Recent research from Harvard suggests that customers don’t necessarily buy the best products, they buy the products that are the easiest to understand and the easiest to purchase.
This isn’t only true in consumer habits, though, it’s true in subscribing to ideas as well. Whether we’re talking about politics, religion or philosophy, a leader who can simplify ideas for the masses will likely rise.
But there’s a problem.
And the problem is this: The truth isn’t simple. In the world God made, no area of life is easy to understand. Scientists have yet to figure out the complicated nature of the universe. Doctors are still in the infant stages of understanding the brain. And God knows we’ve no proof or our own origins.
So why is it that we can turn on a 24 hour news station, or walk into church one Sunday morning and think we can get the whole of truth into our heads?
The reality is, of course, we can’t. But it’s comforting to think we can, and so we buy in. Is the Tea Party right? Who knows, it’s complicated. Can the whole of scripture be broken down into 5 bullet points? No thinker in their right mind would believe that, except for the millions who do.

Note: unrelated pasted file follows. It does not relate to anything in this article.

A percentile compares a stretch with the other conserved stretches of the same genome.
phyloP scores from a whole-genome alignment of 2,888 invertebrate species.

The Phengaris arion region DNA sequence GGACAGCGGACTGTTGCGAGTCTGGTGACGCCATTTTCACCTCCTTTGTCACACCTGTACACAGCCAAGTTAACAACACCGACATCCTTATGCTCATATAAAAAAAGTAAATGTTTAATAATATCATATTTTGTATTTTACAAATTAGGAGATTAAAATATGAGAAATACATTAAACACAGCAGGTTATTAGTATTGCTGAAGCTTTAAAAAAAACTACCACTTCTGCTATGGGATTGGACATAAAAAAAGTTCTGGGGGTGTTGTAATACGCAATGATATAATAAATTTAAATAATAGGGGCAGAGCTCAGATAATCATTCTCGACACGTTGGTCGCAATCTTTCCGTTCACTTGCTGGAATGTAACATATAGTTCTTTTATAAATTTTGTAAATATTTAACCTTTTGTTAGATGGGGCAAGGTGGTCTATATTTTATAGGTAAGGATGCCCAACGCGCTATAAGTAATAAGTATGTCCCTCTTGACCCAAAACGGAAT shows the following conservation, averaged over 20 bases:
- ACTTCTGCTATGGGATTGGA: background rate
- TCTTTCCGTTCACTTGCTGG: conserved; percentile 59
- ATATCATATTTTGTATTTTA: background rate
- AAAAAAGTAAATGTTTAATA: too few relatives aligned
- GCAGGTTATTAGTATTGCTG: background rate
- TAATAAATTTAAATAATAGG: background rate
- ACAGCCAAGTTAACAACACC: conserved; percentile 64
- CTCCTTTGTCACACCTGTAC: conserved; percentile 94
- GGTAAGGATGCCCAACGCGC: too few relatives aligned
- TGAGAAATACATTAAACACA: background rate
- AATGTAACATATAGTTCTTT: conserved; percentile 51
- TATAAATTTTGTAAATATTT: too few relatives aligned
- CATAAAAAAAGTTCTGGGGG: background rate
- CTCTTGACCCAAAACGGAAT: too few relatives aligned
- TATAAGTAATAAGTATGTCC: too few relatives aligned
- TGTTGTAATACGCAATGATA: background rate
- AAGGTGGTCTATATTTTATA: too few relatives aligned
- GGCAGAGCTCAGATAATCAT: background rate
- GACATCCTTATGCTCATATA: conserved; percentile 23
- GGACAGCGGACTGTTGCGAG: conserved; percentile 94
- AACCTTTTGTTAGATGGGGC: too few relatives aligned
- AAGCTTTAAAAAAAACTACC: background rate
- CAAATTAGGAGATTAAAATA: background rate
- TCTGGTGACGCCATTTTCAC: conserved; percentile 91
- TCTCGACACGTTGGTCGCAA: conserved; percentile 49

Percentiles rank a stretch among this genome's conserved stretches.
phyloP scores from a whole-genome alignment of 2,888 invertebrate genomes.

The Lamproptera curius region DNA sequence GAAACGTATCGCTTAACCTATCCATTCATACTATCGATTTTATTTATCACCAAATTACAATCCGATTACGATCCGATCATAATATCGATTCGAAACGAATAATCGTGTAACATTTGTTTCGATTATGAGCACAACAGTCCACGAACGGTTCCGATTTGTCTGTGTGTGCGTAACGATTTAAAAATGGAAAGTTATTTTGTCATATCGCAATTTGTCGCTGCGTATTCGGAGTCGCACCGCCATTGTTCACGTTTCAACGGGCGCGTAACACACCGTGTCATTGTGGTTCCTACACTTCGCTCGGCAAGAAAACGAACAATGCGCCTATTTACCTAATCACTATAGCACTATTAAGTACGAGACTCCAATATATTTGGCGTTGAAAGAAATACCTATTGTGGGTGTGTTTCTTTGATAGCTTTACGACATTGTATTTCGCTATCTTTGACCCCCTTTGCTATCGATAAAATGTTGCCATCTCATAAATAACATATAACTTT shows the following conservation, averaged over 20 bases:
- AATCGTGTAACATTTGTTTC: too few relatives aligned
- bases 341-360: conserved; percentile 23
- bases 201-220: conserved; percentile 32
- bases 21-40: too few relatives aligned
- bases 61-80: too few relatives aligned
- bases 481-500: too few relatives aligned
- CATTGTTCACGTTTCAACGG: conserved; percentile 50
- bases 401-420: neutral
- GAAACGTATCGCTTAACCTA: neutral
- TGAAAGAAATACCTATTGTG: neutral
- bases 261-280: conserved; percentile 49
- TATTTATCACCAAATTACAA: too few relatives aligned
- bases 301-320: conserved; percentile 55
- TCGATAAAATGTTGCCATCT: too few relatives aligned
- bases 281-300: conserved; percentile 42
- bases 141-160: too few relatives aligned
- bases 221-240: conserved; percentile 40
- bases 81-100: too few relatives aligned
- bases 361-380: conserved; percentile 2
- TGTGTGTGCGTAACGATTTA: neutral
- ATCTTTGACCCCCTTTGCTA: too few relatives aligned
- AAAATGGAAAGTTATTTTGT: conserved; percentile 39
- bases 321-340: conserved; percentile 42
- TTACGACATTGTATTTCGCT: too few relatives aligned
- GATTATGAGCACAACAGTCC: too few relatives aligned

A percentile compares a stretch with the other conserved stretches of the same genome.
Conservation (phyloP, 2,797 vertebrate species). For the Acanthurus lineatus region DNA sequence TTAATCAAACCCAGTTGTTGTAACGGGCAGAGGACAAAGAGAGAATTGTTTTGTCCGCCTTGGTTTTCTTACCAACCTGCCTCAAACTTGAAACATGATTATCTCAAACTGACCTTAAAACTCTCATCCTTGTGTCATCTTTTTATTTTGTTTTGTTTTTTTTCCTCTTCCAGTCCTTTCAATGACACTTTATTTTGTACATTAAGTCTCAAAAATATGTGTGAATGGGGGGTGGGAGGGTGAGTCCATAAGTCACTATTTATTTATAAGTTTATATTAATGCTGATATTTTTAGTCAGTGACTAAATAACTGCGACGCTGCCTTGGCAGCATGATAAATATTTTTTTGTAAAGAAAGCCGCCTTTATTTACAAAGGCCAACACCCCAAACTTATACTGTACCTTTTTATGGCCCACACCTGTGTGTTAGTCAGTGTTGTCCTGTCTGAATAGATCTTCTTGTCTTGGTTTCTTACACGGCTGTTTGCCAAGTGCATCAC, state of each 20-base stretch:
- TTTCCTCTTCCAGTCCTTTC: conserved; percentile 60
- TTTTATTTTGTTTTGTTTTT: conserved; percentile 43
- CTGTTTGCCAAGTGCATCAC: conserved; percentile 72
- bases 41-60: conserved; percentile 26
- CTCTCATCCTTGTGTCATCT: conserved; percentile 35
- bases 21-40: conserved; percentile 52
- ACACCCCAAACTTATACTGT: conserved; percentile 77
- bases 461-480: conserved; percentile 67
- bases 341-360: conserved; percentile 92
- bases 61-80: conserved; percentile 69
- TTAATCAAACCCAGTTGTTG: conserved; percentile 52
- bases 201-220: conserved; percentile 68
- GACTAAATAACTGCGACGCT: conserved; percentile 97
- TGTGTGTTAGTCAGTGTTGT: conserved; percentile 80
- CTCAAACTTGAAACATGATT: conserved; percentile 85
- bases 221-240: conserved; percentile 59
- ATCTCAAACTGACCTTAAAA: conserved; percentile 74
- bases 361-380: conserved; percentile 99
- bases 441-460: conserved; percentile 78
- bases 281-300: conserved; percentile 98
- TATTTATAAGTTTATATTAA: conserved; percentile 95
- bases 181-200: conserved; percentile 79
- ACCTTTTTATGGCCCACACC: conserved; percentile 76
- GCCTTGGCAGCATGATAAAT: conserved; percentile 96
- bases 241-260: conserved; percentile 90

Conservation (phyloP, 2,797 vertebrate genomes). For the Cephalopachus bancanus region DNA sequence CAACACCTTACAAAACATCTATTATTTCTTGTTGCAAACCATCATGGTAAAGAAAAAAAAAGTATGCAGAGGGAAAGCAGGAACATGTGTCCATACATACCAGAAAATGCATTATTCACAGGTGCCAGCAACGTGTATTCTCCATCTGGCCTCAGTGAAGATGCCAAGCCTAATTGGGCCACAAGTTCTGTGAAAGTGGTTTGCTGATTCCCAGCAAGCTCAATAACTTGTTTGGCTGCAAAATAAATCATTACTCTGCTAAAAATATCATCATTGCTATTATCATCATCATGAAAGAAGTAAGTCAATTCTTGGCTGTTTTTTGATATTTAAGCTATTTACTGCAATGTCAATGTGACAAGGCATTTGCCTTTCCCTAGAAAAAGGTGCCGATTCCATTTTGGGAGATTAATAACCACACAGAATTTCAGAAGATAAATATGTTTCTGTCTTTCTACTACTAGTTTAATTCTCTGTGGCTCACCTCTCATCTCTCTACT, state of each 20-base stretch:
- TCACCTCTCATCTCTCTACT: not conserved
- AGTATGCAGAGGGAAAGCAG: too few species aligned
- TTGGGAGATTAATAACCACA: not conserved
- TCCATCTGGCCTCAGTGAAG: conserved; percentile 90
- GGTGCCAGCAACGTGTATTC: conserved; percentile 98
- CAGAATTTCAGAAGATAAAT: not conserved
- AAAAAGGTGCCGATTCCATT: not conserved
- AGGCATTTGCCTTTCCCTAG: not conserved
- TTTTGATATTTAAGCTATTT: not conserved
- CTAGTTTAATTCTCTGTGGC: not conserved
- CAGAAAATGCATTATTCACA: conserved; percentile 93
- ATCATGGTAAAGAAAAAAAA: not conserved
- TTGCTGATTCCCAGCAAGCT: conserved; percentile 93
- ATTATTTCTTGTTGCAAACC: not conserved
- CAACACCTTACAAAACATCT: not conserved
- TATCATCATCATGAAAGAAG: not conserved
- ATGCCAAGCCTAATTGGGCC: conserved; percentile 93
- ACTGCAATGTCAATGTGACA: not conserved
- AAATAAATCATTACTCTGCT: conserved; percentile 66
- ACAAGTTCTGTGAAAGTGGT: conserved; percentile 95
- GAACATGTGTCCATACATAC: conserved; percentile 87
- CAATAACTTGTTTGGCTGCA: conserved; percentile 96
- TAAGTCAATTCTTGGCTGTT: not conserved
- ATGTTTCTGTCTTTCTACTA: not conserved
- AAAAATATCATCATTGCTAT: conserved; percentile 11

So why is it we are so afraid of mystery?
Why can’t we admit we know some things but not everything?
In my opinion, it’s because humans fear a life in which they aren’t in control.
And knowledge over an issue gives us the false sense we can predict it and understand it and in some ways control it.
Doesn’t our broken down systematic theology also offer us the illusion we can predict God? And isn’t that enticing?
Certainly there is truth, and certainly there is absolute truth, but, as G.K. Chesterton said, only a fool would think they could cram all of heaven into their heads.
Here’s how to know if a leader or teacher is trustworthy: They consistently say “we don’t have that information” and no longer pretend we do. Some things are for God to know and for us to trust. The rest of life is about making wise decisions based on the information we’ve been given. Which is less than we’re comfortable believing.
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